Not lazy, just scared…
I was just about to qualify that sentence.
Explain why I’m not lazy.
I’m definitely not lazy, far from it.
But I have a hard time chilling out.
Relaxing. Just sitting. I wish I didn’t, but I do.
I wish I could relax more, but that’s hard for me. The messages I got as a young person were that any kind of inaction, idle in any way, somehow meant a kind of major character flaw. This kind of stuff isn’t overt. And it doesn’t mean that your parents, ancestors, friends, society are bad. I’m not calling people out for being jerks. It’s just how I perceived the message.
In addition to feeling like being still meant bad, I have a massive perfectionism problem. I will procrastinate and not do something for months and years if I don’t think I am doing a good job. If I perceive myself as having messed up in any way, I will go a looooong time not finishing something because if I already messed up then I can’t possibly do a good job now. And then three months later, oh no, now it’s worse. I can’t possibly do it now. It’s been even loooonnnngger now. I
failed got 6 points below passing the CBEST test in 1996 for getting into a teaching program. It took me TEN YEARS to get up the courage to do it again. And I didn’t pass a few more times. But I just kept studying and dealing with how hard standardized and timed tests are for me. I just kept working at it. And then I mastered that problem.
Tonight I’m feeling a tiny piece of success as well. I have had a few tasks I have not been getting done like they need to get done at school, and today I just bravely put it out there that yeah, I have dropped the ball. Blew it. Yep. I should have had it done, it was my responsibility. I made a mistake. And while I was saying that, I was also completing some of this stuff. And that felt like a miracle. I’m still behind and have a lot to do, but it felt good to just say, “yes. It’s my responsibilty, and I didn’t do what I should have done in the timeline I should have. But I’m on it now.”
I will accept any consequences of the above. I didn’t do what I should have, but no one died, my co-worker said. GOOD POINT. But isn’t it kind of radical to admit you made a mistake and that now you’re working the problem?
I used this concept as my social-emotional lesson this afternoon. After lunch we come back to class and have 80 minutes before Music/PE. We do enrichment in this time, which is our math calendar time. In addition we do writing/handwriting, free choice, and our social-emotional time.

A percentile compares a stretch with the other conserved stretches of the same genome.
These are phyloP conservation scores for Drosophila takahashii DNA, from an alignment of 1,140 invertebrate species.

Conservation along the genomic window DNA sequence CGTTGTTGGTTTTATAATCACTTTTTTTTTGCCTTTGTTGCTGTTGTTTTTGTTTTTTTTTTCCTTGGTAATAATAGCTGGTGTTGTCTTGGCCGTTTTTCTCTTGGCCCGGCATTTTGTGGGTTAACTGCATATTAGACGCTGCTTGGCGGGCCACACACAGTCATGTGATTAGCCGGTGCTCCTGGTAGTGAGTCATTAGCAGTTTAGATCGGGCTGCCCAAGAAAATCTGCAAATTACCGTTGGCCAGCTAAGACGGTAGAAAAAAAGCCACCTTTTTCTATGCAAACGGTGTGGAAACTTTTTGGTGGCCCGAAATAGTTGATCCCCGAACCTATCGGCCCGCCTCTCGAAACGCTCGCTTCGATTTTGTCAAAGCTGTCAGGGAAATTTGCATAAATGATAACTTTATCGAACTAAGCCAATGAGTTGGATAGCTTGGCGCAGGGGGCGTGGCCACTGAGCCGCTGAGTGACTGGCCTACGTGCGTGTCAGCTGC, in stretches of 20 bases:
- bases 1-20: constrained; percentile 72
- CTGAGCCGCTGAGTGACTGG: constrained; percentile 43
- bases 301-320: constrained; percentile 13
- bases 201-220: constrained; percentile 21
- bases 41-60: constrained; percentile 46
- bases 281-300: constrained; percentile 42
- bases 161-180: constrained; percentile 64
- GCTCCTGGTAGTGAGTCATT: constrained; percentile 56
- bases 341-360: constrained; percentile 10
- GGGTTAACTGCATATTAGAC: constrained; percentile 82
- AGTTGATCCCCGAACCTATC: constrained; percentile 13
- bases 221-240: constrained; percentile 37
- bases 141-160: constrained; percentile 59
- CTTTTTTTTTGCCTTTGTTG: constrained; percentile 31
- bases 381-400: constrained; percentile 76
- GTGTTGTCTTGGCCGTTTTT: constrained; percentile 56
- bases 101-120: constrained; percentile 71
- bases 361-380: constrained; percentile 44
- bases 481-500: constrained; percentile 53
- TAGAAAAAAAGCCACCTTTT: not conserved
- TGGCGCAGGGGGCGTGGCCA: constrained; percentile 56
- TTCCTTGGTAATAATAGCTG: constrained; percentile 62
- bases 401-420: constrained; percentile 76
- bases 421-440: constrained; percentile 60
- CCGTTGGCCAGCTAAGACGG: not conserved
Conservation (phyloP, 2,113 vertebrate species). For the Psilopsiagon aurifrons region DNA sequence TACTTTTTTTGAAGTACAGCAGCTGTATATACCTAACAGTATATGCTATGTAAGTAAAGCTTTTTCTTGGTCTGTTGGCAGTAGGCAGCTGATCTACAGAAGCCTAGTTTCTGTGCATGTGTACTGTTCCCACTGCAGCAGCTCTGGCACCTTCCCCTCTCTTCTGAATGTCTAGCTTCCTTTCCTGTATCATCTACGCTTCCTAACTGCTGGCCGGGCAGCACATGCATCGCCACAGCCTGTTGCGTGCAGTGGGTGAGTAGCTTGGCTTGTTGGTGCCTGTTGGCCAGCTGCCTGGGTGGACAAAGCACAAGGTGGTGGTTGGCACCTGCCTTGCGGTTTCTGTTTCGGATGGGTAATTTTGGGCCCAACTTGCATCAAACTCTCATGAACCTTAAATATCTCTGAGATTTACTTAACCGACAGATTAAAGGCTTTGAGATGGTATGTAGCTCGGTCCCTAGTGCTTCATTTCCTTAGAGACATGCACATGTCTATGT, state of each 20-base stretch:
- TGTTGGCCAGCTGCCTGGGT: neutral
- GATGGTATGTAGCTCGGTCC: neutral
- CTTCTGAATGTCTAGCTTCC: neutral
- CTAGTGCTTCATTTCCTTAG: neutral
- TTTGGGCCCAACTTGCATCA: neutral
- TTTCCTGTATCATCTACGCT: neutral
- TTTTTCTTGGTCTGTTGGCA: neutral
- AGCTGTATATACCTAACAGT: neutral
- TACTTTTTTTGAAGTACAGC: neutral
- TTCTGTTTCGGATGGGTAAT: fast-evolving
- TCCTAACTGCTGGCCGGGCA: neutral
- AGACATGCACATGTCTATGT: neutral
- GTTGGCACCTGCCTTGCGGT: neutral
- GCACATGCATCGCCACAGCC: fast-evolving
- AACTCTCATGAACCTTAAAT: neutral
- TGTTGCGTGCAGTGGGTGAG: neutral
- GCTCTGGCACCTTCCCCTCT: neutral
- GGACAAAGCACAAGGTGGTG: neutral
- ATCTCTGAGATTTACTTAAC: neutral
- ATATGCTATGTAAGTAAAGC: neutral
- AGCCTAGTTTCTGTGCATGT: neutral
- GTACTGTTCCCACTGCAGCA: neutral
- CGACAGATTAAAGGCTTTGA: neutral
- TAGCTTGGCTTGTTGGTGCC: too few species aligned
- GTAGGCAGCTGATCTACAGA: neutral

I had a lot of friends that were really struggling with listening. They were crawling around, touching others, ignoring me, making noises, and generally not paying any attention. Trust me, I get it. I feel that way inside while they are showing it on the outside. I want to squirm around, too.
So I sat down and pressed pause.
“Who is in charge of your choices?”
student(s): I am (we’ve obviously had this talk before)
“Who is in charge of you learning?
student(s): I am
“Who is in charge of your feelings?
student(s): I am
I could sense they were getting into that monotone answering place, so I told a story.
“You know how when you have to pick up something REALLY HEAVY and you’re not sure you can do it? You’re not sure you can keep carrying it? Your arm muscles and your leg muscles are getting tired and shaky and you think you might drop it? But then YOU DON’T and you’re so proud?
Well, it’s the same thing with our brain. Remember it’s a muscle. When you pick up hard things to think about, your brain has to work really hard. And it’s up to you if you put those hard things down, or if you keep holding on to them so that you can learn and grow. I can’t go in your brain. I can’t make you learn. It’s up to you, just you.
No one can MAKE you do anything. They can ask, and request, and hope.
But really, it’s up to you. Completely up to you.
So if you want to learn something, it’s up to you to work at learning it.”
I am not kidding, blog friends. It felt like there was emotional electricity in my classroom. Every single one of them GOT IT. I had all of their focus.
It was like I just gave them some sort of magic autonomy that let them feel-hey-I have more power than I thought I had. I can decide and choose to do something to change my life. It’s up to me.
We talked about how it’s okay to blow it. I said, “Ms. Fogerty has blown it and made mistakes about 41 times already today. I just try again. So can you!”
For the rest of the day, so much of what we said to each other was things like “well, they are choosing that poor choice right now,“ or “wow, that student chose to make such a great choice just now, did you see that!”
It felt like it took all of the emotional heat, the emotional reactionary response, out of the communications we had for the rest of the day. People were just-making their choices. And it was up to them what they chose to do. It felt so so good in my classroom. And for SURE there were plenty of mistakes happening.
A parent texted at the end of the school day, because her kiddo had a little extra help with choices today. I explained that I had been all kinds of positive about it, like, “hey, you know that doesn’t work now! Isn’t that great?!”
And I told her #youteachwhatyouneedtolearn
It’s really powerful to teach children. Everything I have to learn for myself in social-emotional development shows up in my work.
And it is magic and amazing for everyone.
While walking to the buses/cars after our amazing Chinese New Year celebration, all of us were in great moods.
What a moment to savor!